Niles was best known for its big interurban cars, and those were what the company preferred to concentrate on. However, the company was not about to turn down orders for smaller city cars that would keep the plant busy, and the Niles catalog included illustrations of several small single-truck car designs for city use. It was decided not to embark on the construction of motors or trucks (Baldwin trucks were preferred), but Niles would supply those components with the car bodies to give the buyer a ready-to-run product, if so desired. But in the interest of economy, traction lines frequently purchased only car bodies, to which they added trucks, motors, and other finishing materials in their own shops to complete the car, saving the markup (usually 10 percent above cost) that Niles would have applied to those components.

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2   The Catalog

Lawrence A. Brough Indiana University Press ePub

The Niles Car & Manufacturing Company entered a business that was already crowded with well-established car builders, many of which had evolved from carriage-, horse-, and cable-car building. There were three other large car builders in Ohio alone, which was not surprising because there were soon to be more miles of electric railways in Ohio than in any other state. Therefore, Niles had to offer something the others did not. The company management decided at the outset to adopt robust steam railroad car construction, and nothing epitomized that better than the products of the Pullman Car Company. By the early twentieth century the name Pullman usually meant a sleeping car owned and staffed by the Pullman Company but operated by the railroad. Pullman also built other types of cars for the steam railroads as well as cars for electric railways. Niles succeeded in building interurbans that were so highly regarded that many traction lines began to refer to them as “Electric Pullmans.” No higher praise could have been bestowed on the cars.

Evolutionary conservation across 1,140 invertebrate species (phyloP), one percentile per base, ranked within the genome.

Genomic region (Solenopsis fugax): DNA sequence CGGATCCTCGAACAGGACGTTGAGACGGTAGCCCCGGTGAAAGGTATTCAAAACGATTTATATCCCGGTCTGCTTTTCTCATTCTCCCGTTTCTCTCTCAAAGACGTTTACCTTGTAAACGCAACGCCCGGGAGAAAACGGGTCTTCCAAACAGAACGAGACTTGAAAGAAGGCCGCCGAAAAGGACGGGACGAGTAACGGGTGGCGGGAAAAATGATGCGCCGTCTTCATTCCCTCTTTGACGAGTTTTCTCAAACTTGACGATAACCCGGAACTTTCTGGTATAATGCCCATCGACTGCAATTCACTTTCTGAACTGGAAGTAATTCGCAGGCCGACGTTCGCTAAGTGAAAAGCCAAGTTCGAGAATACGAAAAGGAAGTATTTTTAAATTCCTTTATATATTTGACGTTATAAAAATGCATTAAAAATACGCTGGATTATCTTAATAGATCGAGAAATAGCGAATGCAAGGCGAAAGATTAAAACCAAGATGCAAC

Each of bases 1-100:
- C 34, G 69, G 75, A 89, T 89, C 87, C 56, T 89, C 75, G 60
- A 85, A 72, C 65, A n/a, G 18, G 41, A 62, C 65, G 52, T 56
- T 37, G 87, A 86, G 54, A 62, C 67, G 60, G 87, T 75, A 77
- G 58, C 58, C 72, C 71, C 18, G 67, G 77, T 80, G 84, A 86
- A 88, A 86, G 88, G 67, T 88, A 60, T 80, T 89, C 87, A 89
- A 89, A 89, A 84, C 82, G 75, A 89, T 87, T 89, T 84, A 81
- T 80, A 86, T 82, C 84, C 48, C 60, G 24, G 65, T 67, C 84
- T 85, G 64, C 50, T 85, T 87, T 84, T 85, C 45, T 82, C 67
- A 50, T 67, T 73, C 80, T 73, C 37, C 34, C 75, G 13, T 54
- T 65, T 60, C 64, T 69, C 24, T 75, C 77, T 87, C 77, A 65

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4   The Slow Decline

Lawrence A. Brough Indiana University Press ePub

After an auspicious start in 1902–1903, the next two years of very low production must have been somewhat disheartening. During the business slump after the 1903 financial crisis, car builders everywhere were hurting and a proposal surfaced in 1905 to combine twenty car builders, including Niles, into one giant car-building syndicate. It came to naught but created a lot of excitement at the time. But looking ahead, the directors apparently had enough confidence that business would improve that they authorized an increase in capitalization and an enlargement of the factory.